100 Denver L. Rev. 347 (2023)
36 Pages Posted: 9 Aug 2023
Date Written: August 7, 2023
A judge’s choice of authority is generally governed only by the unwritten social norms of the judiciary, norms which do not exist in canonical textual form and thus are not always visible. Stare decisis norms, those that dictate which judicial opinions are binding on judges, are the subject of endless discussion while the norms that govern the use of non-binding (optional) authority receive little attention by comparison. The selection of optional authority is deemed relatively insignificant, guided by a vague set of tips that are not specifically grounded in theory or empirical data.
I conducted an original study of published opinions in the Tenth Circuit, focused on citation to optional sources of authority. Contrary to conventional wisdom, the data suggests that treatises carry a significant amount of weight as legal authority. Citation to optional sources of authority such as treatises are not random, unpredictable choices, based solely on whether a particular judge finds the content “persuasive.” Treatises are more likely to be cited by men than women, more likely to be cited by Republicans than Democrats, and more likely to be cited in the majority when a dissent has also been written. I analyze these and other patterns in the data to begin developing a modern theory of treatises as a genre of legal authority.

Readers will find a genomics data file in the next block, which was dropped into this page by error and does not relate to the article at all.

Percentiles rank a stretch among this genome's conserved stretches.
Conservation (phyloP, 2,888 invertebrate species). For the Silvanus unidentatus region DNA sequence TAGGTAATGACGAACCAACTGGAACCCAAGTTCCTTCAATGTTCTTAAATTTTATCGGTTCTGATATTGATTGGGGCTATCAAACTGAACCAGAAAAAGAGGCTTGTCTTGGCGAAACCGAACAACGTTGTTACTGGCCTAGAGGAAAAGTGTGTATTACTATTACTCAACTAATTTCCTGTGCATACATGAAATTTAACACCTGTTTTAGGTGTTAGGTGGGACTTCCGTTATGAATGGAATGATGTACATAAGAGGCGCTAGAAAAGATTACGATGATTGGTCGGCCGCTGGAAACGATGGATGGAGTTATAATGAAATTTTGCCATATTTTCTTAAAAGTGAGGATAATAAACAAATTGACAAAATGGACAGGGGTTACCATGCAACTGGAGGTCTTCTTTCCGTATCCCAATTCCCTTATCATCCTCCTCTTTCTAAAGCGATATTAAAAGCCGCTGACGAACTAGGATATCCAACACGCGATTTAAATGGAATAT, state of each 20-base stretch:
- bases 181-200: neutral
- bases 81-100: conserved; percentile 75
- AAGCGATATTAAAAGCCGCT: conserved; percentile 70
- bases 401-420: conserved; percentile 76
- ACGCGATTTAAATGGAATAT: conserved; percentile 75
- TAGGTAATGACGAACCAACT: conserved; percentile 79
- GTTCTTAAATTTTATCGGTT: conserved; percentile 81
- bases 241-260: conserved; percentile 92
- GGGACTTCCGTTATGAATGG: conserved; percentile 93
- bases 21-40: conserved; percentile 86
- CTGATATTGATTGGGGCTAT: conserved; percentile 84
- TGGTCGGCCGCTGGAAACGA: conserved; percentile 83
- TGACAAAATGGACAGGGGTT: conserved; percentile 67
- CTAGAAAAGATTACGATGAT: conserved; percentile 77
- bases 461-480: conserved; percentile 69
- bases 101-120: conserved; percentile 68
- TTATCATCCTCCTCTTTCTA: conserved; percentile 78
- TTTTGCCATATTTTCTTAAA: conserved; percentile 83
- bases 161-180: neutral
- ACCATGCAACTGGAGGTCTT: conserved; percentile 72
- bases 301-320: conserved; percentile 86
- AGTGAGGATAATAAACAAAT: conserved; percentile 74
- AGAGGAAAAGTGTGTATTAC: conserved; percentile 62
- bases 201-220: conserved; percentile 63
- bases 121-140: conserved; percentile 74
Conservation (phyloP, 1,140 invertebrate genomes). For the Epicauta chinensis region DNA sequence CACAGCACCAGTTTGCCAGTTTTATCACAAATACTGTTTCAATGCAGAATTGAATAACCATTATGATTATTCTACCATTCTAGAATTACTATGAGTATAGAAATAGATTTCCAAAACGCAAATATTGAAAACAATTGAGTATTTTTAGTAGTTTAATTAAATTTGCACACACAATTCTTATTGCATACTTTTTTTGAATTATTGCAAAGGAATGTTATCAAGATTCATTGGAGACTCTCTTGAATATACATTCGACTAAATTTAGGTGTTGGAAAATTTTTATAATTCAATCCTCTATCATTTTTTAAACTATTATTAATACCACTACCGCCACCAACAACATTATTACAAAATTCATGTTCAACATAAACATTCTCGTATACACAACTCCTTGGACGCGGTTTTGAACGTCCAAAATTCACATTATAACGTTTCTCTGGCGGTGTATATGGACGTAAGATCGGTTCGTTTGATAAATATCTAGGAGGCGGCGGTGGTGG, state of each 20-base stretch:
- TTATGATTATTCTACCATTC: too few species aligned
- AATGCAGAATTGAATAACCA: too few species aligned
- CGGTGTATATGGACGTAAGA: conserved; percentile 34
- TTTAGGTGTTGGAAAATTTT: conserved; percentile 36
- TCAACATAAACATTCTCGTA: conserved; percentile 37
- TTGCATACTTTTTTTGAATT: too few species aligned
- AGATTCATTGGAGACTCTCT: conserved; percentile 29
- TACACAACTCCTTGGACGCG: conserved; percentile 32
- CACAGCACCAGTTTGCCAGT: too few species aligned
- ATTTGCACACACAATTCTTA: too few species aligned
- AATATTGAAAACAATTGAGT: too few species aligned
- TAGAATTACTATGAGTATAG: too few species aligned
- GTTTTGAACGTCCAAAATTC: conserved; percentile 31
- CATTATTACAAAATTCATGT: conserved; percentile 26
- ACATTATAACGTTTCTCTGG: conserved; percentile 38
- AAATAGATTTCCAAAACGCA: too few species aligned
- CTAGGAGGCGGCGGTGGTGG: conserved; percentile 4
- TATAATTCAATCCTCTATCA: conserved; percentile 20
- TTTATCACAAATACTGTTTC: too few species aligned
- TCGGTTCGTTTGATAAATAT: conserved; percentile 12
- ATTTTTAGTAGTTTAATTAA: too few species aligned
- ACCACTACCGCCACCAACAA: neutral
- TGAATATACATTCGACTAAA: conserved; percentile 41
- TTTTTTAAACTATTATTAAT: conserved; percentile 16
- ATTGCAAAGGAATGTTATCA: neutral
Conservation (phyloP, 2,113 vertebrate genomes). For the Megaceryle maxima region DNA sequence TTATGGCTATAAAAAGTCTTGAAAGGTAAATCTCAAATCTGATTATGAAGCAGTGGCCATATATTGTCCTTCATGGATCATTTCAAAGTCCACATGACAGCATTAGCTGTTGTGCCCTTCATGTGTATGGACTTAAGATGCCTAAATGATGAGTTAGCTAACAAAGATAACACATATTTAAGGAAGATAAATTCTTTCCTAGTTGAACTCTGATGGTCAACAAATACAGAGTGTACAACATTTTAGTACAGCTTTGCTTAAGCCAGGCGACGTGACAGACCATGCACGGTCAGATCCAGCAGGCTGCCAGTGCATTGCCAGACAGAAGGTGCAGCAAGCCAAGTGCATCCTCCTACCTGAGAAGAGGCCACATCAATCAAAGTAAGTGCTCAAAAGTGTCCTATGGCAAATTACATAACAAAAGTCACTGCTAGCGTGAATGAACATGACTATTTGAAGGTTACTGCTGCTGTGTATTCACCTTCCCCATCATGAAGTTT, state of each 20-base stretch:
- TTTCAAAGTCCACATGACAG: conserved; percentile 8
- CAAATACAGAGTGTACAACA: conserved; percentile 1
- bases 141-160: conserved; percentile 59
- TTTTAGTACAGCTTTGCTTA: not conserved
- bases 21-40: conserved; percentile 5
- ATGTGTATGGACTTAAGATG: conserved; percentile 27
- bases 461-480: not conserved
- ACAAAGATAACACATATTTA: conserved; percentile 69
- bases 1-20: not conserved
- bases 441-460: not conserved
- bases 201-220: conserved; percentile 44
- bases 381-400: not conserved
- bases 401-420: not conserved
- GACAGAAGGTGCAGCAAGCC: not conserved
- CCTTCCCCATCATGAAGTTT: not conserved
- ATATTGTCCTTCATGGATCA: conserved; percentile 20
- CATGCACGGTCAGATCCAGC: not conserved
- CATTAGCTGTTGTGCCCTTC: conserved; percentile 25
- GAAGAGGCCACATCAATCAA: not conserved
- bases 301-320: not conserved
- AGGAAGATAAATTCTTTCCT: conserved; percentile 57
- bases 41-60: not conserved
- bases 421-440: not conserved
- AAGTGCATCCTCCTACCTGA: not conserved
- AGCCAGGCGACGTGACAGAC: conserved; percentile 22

Keywords: treatises, authority, judicial decisionmaking, persuasive authority, federal courts, judicial norms, weight of authority
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